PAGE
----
In his History of Western Philosophy Bertrand Russell was caustic in his chapter on Nietzsche, calling his work the "mere power-phantasies of an invalid" and referring to Nietzsche as a "megalomaniac".

Nietzsche began his career as a classical philologist before turning to philosophy. At the age of 24 he became the Chair of Classical Philology at the University of Basel (the youngest-ever holder of this position), but resigned in 1879 due to health problems, which would plague him for most of his life. In 1889 he exhibited symptoms of serious mental illness, living out his remaining years in the care of his mother and sister until his death in 1900.

Born on 15 October 1844, Nietzsche grew up in the small town of Röcken, near Leipzig, in the Prussian Province of Saxony. He was named after King Frederick William IV of Prussia, who turned 49 on the day of Nietzsche's birth. (Nietzsche later dropped his given middle name, "Wilhelm".) Nietzsche's parents, Carl Ludwig (1813–1849), a Lutheran pastor and former teacher, and Franziska Oehler (1826–1897), married in 1843 and had two other children: a daughter, Elisabeth Förster-Nietzsche, born in 1846, and a second son, Ludwig Joseph, born in 1848. Nietzsche's father died from a brain ailment in 1849; his younger brother died in 1850. The family then moved to Naumburg, where they lived with Nietzsche's paternal grandmother and his father's two unmarried sisters. After the death of Nietzsche's grandmother in 1856, the family moved into their own house.


includes:  "Parable of the Madman" Friedrich Nietzsche Read by Ravi Zacharias

Friday, November 19, 2010

Early Church Fathers

The Early Church Fathers, (Church Fathers, or Fathers of the Church) are the early and influential theologians and writers in the Christian Church, particularly those of the first five centuries of Christian history. The term is used of writers and teachers of the Church, not necessarily saints. It is generally not meant to include the New Testament authors, though in the early Church some writing of Church Fathers were considered canonical (those books considered to be inspired by God or to express the authoritative history of the relationship between God and his people).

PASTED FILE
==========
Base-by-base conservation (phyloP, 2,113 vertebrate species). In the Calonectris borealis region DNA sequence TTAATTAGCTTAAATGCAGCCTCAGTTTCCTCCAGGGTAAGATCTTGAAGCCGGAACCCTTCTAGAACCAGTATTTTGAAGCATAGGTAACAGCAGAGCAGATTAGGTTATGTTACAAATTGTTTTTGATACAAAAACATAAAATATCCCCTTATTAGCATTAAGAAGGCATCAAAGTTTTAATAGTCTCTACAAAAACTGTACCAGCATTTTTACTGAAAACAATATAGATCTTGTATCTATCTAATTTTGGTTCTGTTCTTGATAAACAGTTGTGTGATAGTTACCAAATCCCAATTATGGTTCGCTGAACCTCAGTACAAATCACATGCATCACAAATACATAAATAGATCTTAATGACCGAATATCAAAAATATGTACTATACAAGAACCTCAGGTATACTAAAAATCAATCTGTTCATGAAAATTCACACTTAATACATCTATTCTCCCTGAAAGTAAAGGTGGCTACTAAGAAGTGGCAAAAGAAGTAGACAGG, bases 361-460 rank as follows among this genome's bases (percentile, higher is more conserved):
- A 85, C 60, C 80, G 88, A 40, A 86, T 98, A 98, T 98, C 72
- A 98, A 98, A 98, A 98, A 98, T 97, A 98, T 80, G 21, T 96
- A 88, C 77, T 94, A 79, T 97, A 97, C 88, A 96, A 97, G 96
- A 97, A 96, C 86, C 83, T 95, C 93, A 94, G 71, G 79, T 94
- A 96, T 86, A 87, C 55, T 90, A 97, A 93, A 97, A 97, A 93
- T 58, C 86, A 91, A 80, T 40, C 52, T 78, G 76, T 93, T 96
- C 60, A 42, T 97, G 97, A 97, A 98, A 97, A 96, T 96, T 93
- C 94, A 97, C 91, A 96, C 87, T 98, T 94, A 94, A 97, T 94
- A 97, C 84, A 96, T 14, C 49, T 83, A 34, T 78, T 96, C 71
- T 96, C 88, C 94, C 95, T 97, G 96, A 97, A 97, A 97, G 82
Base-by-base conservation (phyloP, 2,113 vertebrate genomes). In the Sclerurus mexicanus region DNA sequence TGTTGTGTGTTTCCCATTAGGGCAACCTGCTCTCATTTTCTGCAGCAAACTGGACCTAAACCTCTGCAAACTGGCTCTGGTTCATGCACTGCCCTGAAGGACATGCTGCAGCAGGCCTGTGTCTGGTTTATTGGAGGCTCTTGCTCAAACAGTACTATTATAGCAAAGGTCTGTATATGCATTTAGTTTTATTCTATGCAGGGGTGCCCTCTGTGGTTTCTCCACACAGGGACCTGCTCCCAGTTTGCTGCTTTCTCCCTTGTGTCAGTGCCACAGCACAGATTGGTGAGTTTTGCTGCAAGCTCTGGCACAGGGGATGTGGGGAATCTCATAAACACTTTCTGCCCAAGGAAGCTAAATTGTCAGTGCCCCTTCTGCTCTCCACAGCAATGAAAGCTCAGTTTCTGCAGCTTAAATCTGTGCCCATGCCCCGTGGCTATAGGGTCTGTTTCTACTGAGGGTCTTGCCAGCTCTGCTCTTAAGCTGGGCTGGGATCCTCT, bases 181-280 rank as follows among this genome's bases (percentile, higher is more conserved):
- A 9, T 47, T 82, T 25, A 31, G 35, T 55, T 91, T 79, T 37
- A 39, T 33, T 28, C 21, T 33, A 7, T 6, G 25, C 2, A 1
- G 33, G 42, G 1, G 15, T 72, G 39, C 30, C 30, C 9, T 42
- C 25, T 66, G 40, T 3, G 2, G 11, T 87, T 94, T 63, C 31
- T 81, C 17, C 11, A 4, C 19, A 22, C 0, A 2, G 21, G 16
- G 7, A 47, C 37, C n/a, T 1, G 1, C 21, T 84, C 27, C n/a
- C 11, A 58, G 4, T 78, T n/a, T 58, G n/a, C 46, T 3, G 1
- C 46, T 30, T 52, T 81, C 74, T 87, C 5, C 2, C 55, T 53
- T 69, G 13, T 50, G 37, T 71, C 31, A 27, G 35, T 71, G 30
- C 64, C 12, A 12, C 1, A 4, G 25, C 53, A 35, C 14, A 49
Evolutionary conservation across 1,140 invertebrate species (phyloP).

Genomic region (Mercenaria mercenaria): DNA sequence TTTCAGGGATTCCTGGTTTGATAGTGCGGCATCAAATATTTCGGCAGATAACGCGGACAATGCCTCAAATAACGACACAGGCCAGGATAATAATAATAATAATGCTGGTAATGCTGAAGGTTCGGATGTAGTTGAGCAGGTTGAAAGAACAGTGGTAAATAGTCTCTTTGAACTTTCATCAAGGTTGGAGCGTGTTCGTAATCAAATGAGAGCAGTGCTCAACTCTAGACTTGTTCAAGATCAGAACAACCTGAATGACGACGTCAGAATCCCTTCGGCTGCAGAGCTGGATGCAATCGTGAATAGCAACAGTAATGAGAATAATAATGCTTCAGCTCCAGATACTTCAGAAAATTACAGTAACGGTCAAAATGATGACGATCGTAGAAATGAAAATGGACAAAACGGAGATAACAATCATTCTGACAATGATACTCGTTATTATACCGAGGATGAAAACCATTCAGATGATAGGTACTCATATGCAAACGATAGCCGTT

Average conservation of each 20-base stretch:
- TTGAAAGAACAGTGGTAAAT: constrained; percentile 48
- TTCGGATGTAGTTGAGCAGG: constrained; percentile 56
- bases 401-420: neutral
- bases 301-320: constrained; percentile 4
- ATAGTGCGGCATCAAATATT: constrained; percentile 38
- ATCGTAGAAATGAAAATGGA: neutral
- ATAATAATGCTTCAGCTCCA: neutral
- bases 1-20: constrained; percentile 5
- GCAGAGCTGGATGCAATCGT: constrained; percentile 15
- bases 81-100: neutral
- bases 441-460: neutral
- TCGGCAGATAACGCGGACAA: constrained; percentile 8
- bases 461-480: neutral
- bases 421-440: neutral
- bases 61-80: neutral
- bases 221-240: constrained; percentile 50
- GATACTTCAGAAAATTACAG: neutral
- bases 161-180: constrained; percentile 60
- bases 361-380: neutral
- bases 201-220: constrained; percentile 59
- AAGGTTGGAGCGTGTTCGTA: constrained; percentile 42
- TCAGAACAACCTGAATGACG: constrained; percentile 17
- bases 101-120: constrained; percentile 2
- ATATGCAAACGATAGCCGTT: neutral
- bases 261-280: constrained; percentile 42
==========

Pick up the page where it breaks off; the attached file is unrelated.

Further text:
Apostolic Fathers
The very earliest Church Fathers, of the first two generations after The Twelve Apostles of Christ, are usually called the Apostolic Fathers.

Famous Apostolic Fathers include
  • Ignatius of Antioch
  • Polycarp of Smyrna
  • Clement of Rome

In addition, the Didache (a brief early Christian treatise (c. 70–160 CE), containing instructions for Christian communities) and The Shepherd of Hermas (a Christian work of the second century, considered a valuable book by many Christians, and occasionally considered canonical scripture by some of the early Church fathers) are usually placed among the writings of the Apostolic Fathers although their authors are unknown.


Leo Tolstoy

Count Lev Nikolayevich Tolstoy (Lyof, Lyoff) (September 9 [O.S. August 28] 1828 – November 20 [O.S. November 7] 1910) (Russian: Лев Никола́евич Толсто́й) commonly referred to in English as Leo Tolstoy, was a Russian writer – novelist, essayist, dramatist and philosopher – as well as pacifist Christian anarchist and educational reformer. He is perhaps the most influential member of the aristocratic Tolstoy family.

As a fiction writer Tolstoy is widely regarded as one of the greatest of all novelists, particularly noted for his masterpieces War and Peace and Anna Karenina. In their scope, breadth and realistic depiction of 19th-century Russian life, the two books stand at the peak of realist fiction. As a moral philosopher Tolstoy was notable for his ideas on nonviolent resistance through works such as The Kingdom of God is Within You, which in turn influenced such twentieth-century figures as Mahatma Gandhi and Martin Luther King, Jr.

Leo was born on his father's estate of Yasnaya Polyana, in the Tula guberniya of Central Russia. The Tolstoys are a well-known family of old Russian nobility, the writer's mother was born a Princess Volkonsky, while his grandmothers came from the Troubetzkoy and Gorchakov princely families. Tolstoy was connected to the grandest families of Russian aristocracy; Alexander Pushkin was his fourth cousin. His birth as a member of the highest Russian nobility marks off Tolstoy very distinctly from the other writers of his generation. He always remained a class-conscious nobleman who cherished his impeccable French pronunciation and kept aloof from the intelligentsia.

Includes:  Conversations with Leo Tolstoy by Leo Tolstoy and Simon Parke